Darwin, there are a lot of people in the metro-NYC area (and I'm sure Boston, Washington, LA, San Francisco, probably Chicago) that make 250K per year and are not rich. You have two high school teachers in NJ who after 15 years teaching will make that much. Or the police captain who's married to a principal who make that much. Or you have a young law associate at a NYC firm (not partner) who has a stay at home wife and three children who works 80 hours a week. This "conversation" about income is geographically relevant and it can't be taken out of that context. What's considered a high income in Kansas is, in a blue state like NJ, middle class. For example, A couple pulling in 250 K is bringing one after federal, state, local taxes half of that amount, if that. And to add insult to injury, the AMT kicks in so you always have to pay more to the man.

Darwin said...

Actually, the NY Times link is really cool for that, because it lets you put in an income and see what percent that income falls in in different areas.

So, for instance, $250k/yr is the top 3% here in Columbus, OH. It's the top 5% in NY City, the top 7% on Long Island, the top 6% in Boston, the top 4% in Chicago, the top 4% in Los Angeles and the top 10% in San Francisco.

Now, one probably has a whole lot more buying power for incidentals being in the top 3% of Columbus OH than being in the top 5% of NY City, since real estate is so much cheaper here, so that income level is doubtless a lot cushier outside a half dozen really expensive metro areas.

That said, while it's possible to imagine a middle class way of getting to a $250k income, that doesn't change the fact that even in New York that means a family making $250k is making more than 95% of other families. Republican that I am, I would much rather see taxes go down on everyone and solve our fiscal problems by cutting spending, so I've got some sympathy for Ms. Estrich on that front. What I don't get is where she gets off being an enthusiastic Obama supporter and saying that she thinks the rich need to pay their share, yet insisting that it's totally unreasonable for someone in the top 6% (apparently she lives near Boston) to pay more in taxes. However little she may feel rich, she is still better off than 94% of the people around her. I suppose it seems more attractive to her to only tax the "real rich", but the thing is there just aren't very many of them.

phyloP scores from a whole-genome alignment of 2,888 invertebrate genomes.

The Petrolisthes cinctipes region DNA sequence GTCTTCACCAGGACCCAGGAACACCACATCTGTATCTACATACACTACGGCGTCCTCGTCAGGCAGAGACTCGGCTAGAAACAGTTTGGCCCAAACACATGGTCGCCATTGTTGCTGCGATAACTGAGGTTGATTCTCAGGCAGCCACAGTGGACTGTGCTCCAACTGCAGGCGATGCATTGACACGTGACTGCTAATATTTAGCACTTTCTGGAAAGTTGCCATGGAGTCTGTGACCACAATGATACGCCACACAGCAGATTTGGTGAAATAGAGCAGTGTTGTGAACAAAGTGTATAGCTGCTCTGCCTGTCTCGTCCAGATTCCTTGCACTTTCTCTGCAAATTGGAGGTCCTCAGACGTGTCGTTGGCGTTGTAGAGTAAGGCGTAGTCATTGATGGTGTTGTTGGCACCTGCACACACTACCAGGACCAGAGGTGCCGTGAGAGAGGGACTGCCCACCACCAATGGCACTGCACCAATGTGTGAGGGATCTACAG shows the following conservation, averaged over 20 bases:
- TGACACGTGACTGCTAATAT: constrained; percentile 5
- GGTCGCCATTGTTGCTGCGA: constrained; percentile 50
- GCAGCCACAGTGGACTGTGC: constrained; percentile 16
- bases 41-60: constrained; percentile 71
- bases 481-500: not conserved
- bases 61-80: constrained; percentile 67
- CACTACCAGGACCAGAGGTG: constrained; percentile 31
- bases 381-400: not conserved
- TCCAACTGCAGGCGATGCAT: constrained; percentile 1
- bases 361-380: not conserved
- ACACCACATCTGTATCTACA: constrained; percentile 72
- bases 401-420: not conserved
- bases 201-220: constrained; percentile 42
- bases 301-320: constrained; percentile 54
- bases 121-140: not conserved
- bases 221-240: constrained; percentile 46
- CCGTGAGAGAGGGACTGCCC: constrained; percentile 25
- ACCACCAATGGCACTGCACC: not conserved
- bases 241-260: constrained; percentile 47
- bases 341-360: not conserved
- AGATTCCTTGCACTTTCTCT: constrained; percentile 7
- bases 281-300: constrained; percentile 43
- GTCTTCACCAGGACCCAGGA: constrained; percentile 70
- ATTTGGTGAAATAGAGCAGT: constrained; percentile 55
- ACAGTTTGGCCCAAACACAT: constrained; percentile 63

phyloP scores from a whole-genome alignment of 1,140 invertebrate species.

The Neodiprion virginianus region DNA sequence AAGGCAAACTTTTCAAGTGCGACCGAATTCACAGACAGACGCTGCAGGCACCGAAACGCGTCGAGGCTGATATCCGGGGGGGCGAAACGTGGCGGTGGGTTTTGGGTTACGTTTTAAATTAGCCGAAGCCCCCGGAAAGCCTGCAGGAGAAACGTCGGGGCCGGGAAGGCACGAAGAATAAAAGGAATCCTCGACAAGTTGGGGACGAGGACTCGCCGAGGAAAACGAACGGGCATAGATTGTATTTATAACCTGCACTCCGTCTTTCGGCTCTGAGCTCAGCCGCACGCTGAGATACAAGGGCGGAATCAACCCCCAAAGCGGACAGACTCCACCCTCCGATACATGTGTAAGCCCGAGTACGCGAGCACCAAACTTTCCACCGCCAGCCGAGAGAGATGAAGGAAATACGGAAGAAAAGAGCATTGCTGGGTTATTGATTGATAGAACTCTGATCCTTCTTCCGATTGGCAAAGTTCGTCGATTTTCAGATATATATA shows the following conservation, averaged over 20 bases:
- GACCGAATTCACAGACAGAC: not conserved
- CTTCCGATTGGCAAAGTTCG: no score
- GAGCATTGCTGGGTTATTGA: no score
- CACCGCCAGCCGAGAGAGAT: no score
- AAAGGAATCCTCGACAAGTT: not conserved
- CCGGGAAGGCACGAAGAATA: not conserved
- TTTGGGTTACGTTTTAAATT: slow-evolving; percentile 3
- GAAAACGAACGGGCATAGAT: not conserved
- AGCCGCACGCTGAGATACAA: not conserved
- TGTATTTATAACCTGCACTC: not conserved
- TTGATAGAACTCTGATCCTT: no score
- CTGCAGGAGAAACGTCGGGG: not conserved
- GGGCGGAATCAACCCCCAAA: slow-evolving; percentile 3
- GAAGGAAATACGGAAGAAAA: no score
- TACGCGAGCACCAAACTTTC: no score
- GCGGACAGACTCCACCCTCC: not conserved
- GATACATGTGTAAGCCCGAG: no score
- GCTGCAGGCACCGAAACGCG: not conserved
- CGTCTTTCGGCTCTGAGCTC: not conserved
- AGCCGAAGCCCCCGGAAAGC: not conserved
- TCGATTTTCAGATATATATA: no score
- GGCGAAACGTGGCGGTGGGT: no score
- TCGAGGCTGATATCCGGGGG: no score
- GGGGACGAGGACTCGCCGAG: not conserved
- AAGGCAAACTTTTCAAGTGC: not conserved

Sorry. I don't mean to rant at you. I guess I'm still working through my post-election bitterness against the "blue" states -- mine included.

JMB said...

I think we of the same mind of this - I'm still reeling from the election as well. But if you look at the town by town/county election results in NJ, a true blue state, you see that in the "more wealthy" exurbs/suburbs, Romney won. So the people who are actually affected by the "tax the rich" political ploy, did not vote for Obama.
By the way, a family making 250K in NYC is hardly rich. I suppose if you factor in all of New York State, that would appear to be true. I don't think you hit the "rich" status in NYC until you hit the seven figures.

Piraeus said...

"By the way, a family making 250K in NYC is hardly rich."

Well, there in the top 5%. I'm not sure what the cutoff is for "rich" but the top 5% seems like a pretty good place to be.

Darwin said...

A lot seems to hinge on what is meant by "rich". Sometimes people mean "has more income than the great majority of other people". Other times people mean some specific style of affluence: Mansions, yachts, not having to "work for a living", etc.

I hadn't known that the suburbs and exurbs in NJ leaned Republican. I guess, California boy that I am, I'm used to assuming that the more expensive the real estate, the farther left it votes.